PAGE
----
“While at the Leicester Royal Infirmary he never witnessed anybody mobilising Cherry. He only once saw her go to the toilet, and she was pushed in a wheelchair to get there, and noted the swelling of her legs and bruises on her body.
“After she was transferred to the Bennion Centre on 24 October, he went in to see her the following day to be told she had been taken back to the Leicester Royal Infirmary because she had fallen over and bumped her head. He is unsure whether this was because she had been allowed to walk unaided, something which she had not done during her time at Leicester Royal Infirmary.
“After she returned to the centre the following day, whenever Mr Dunn visited his wife, she was always brought to him by two people. She seemed to be spending most of her time in her room, which she shared with another woman, sitting on her bed and did not want to eat or talk.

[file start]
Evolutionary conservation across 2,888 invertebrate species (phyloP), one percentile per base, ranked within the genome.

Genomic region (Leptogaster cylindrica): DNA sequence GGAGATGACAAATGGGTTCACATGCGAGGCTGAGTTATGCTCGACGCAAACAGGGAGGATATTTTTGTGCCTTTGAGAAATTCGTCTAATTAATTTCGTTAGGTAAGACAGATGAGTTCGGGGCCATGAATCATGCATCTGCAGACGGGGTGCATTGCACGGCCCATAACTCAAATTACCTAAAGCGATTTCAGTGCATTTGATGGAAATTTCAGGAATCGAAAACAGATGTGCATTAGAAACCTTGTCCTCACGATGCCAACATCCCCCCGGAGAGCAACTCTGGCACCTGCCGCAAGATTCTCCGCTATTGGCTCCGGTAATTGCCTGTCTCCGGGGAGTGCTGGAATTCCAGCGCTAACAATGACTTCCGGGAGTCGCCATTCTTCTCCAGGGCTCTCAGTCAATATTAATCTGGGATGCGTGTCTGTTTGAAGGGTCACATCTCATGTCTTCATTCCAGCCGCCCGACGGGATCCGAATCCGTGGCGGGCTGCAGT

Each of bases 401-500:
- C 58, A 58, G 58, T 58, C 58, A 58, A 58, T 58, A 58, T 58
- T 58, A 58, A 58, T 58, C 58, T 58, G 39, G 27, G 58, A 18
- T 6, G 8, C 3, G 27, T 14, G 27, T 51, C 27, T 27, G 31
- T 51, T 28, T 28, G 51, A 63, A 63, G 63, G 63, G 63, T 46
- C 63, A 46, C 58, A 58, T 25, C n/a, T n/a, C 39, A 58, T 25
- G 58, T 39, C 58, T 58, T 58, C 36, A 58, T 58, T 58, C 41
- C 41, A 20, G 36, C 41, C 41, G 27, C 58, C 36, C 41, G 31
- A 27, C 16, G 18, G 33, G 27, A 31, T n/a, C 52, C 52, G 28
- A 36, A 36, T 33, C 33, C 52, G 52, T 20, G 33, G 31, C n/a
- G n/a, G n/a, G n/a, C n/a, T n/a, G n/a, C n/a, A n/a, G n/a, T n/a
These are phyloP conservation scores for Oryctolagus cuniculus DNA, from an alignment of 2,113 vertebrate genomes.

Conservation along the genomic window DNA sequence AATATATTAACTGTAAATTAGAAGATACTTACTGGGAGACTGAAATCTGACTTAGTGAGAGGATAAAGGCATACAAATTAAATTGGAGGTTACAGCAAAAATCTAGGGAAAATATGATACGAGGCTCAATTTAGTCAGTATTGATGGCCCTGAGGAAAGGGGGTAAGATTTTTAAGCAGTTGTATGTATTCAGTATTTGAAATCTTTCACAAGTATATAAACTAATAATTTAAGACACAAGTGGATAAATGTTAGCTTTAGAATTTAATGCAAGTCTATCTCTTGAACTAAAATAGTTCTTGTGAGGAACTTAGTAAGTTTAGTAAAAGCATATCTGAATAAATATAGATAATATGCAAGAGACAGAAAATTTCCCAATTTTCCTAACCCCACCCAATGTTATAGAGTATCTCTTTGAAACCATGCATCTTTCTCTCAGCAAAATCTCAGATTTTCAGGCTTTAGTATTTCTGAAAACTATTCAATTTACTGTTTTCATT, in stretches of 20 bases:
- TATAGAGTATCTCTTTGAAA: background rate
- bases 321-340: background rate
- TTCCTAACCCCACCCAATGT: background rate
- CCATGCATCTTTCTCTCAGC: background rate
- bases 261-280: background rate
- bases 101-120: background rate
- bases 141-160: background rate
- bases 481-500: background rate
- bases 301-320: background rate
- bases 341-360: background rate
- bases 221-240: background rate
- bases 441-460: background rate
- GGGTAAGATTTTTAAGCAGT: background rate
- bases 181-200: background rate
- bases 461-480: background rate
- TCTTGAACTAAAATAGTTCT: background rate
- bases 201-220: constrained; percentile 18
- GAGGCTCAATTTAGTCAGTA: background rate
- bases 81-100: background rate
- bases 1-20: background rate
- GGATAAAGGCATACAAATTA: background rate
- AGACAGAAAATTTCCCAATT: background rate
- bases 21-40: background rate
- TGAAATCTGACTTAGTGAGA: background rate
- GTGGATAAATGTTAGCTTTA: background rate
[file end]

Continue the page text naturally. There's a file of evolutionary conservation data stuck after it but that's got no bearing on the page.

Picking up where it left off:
“The jury’s findings meant a great deal to the family as they recognised, and criticised, the lack of communication between those in charge of Cherry’s care and how it contributed to her death. A civil claim is already underway and ongoing against the Trust, and we hope that Mr Dunn can begin to find some closure as a result of these findings.”